Cleaning · Juki · Overlock

Live long and prosper, Overlocker

Always buy quality” is an excellent rule, if you have the money for it. But sometimes you just have to make do with what you can afford, and buy a cheap overlocker instead of a durable one.

Dan just shared his experience with an inexpensive overlocker Brother 1034D which he bought second hand – in a “good working condition”. The overlocker worked, no problem, just needed a bit of oiling, but then Dan noticed that the feed dogs were worn down to half height and the foot had wear underneath to match, and really had to be replaced. The cost of new parts would be higher than that of a whole used overlocker. 😦

Clearly, those feed dogs and foot were not made of a tough enough material, no doubt in order to reduce the cost. This makes me wonder which other parts were similarly “lightened”. 😦 And most importantly: how to make your “lightweight” overlocker last as long as possible and work well?

I can offer you three points: regular oiling, prevention of wear to feed dogs and foot, and use as intended.

Regular oiling

By this, I don’t mean once a year. I mean oil it after every project – the same frequency as you oil your sewing machine. (You don’t? Then you should!)

The more expensive overlockers and sewing machines often have teflon-lined joints which do not require frequent oiling – a yearly service is all you need. But cheaper ones don’t, so it’s just metal grinding on metal like before teflon was invented. No problem with that as such – old machines often run better than new ones – but naked joints require regular oiling. In particular when those joints may not have been made of top quality hardened steel but rather of something softer in order to cut the cost.

It is easy to find out whether the joints in your machine are teflon-lined or not. Take off the covers and look at the mechanism: spot any white or black rings? Any black joints with a slight glitter on them? That’s teflon or a similar lining. But where you don’t see it, it’s metal on metal wanting oil.

There are two areas for oiling in an overlocker: the feed mechanism and the internal joints. In my experience, the feed mechanism is the critical part as it dries up pretty quickly. Internal joints only need oiling every four or five projects or so.

It is usually easy to get to the feed mechanism: open or remove the left-side panel and it’s there in front of you. Oil everything that moves and behold the difference. 🙂 See a separate post on details about oiling.

Saving the feed dogs

The feed dogs and the foot wear out if you run the machine without fabric. So don’t!

Contrary to most sewing machines, overlockers do not need foot pressure to form stitches. So lift the foot for chaining off and gently pull on the chain to prevent it gathering up in a ball. Easy!

Use as intended

Don’t use it to hammer nails with… Yes, close.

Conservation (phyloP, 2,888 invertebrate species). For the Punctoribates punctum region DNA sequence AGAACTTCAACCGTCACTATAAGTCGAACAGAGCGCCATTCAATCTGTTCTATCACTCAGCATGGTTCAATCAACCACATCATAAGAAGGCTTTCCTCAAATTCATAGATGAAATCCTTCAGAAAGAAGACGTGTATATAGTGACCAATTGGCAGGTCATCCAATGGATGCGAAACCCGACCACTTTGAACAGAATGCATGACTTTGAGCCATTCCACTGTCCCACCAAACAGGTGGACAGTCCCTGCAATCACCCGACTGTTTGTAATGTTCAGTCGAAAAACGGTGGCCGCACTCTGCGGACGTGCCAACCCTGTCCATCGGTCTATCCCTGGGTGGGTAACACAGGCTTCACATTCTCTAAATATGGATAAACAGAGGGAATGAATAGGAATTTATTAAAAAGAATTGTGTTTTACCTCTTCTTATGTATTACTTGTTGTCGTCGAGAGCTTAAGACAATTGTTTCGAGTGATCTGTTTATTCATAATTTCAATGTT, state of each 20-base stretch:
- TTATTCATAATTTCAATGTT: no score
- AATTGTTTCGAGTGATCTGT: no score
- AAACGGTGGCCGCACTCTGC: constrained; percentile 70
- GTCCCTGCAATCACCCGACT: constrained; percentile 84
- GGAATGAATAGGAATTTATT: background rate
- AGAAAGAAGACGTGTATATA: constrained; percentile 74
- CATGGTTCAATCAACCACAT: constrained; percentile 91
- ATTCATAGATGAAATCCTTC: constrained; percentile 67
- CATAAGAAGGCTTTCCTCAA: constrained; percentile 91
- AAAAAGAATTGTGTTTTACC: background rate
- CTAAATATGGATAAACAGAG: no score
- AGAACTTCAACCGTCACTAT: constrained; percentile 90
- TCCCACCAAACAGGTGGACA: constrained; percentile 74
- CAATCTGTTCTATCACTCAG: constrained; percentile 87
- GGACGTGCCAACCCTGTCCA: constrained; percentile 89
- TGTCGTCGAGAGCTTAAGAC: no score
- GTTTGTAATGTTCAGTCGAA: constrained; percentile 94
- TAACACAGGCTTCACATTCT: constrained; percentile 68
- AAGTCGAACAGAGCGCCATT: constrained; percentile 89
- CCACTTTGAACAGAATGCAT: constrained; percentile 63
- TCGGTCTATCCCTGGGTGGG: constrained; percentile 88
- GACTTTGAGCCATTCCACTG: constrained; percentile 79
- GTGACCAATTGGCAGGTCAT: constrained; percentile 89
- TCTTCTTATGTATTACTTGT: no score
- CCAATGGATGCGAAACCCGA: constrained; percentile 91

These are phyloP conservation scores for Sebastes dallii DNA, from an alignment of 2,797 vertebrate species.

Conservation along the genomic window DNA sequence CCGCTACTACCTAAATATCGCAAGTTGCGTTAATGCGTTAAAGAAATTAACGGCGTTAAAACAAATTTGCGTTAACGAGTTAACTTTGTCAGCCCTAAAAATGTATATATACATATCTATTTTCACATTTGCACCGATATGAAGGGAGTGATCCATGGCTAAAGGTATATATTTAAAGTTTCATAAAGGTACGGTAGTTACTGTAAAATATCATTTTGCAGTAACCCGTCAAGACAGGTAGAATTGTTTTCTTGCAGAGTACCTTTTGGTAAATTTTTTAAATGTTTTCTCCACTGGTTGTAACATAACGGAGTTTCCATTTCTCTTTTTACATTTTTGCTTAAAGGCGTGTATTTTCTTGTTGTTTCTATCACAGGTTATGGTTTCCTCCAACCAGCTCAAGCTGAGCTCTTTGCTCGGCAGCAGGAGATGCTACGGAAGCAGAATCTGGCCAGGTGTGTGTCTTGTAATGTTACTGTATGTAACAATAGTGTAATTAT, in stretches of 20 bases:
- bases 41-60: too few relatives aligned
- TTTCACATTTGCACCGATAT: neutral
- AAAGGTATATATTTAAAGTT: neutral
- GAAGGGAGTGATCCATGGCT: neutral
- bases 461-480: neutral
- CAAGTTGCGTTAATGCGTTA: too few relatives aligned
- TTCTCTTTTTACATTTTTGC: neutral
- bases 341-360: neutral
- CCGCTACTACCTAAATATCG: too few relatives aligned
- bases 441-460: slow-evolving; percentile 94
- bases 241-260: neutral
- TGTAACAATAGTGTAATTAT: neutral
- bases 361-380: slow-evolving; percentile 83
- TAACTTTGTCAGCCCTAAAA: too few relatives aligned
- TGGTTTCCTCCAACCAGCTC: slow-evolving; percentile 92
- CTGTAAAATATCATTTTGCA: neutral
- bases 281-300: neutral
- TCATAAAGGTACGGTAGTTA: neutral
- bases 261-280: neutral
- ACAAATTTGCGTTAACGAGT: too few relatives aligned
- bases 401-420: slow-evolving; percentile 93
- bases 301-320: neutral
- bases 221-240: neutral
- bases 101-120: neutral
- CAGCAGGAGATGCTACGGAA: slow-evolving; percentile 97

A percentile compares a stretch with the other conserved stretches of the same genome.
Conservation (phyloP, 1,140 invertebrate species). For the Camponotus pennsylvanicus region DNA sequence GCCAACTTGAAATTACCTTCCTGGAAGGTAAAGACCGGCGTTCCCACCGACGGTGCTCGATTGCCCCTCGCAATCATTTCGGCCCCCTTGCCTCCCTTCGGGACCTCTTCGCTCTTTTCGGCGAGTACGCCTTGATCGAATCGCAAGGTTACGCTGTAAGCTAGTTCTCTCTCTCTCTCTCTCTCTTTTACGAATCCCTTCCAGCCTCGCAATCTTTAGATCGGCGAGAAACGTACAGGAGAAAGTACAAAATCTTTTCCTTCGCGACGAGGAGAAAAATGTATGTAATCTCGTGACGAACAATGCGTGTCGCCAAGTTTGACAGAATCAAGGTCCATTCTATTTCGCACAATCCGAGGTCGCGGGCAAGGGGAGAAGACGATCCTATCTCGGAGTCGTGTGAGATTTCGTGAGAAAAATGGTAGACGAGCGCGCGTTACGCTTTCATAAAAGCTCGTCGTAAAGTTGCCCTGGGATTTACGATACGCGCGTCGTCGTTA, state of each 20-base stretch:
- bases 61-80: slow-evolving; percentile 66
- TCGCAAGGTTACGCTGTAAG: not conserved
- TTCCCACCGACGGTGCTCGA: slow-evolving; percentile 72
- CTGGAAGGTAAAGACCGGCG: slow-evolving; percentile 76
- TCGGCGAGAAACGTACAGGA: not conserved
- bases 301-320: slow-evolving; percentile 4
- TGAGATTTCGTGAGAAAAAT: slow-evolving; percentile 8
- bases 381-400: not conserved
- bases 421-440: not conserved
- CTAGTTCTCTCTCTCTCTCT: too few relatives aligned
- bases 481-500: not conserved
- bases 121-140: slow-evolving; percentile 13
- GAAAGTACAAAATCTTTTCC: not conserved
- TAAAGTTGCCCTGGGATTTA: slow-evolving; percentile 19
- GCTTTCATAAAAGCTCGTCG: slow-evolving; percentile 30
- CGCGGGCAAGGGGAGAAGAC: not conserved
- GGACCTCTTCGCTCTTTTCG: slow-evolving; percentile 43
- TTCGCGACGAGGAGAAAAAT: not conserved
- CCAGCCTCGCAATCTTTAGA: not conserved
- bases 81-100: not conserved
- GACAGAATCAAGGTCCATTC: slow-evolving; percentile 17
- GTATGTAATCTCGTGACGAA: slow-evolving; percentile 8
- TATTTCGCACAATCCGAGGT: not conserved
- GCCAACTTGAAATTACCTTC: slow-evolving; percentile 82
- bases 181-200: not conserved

Each overlocker is built for a particular range of fabrics: light, medium or heavy, for example. No overlocker can do them all because it requires different handling – the thread tensions and feed strength vary. Strong tension and feed are necessary to sew heavy fabrics but will rip light fabrics to shreads. Light tension and gentle feed is needed for delicates but will choke on heavy materials. It took me a while to figure that one out! See post 1 and post 2.

So, get to know your overlocker, read the manual and see what they suggest. It may not be written openly – they don’t like to admit that their machines have limitations (and who or what doesn’t?), but see for example what grades needle and thread they recommend. Needle size 60 to 90? That’s a fine worker – use it for light to medium fabrics, it will make excellent rolled hems but forget flatlock. Needle size 80 to 100? Oh, that’s proper heavy duty! It will chew up your chiffon and silk, but try it on heavier wool, interlock jersey or fleece. No rolled hems but try flatlock and dense decorative overedging, in particular with woolly nylon.

You know what they say – use the right tool for the job. 🙂

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5 thoughts on “Live long and prosper, Overlocker

  1. Elena,
    We’ll said. Another reason for regular maintenance with overlockers is they’re using a lot more thread than a standard sewing machine and also cutting the fabric, producing loads more lint. If not cleaned it’ll clog up joints that should be metal against oil against metal.

    Good point about lifting the presser foot for chaining off. I’ll certainly do that to save my feed dogs. Some machines do release the tension when raising the foot, so that won’t work for everyone.

    Dan H


    1. But you don’t need any particular tension for chaining off either! I had one of those machines. You can chain off with zero tension, no problem. 🙂


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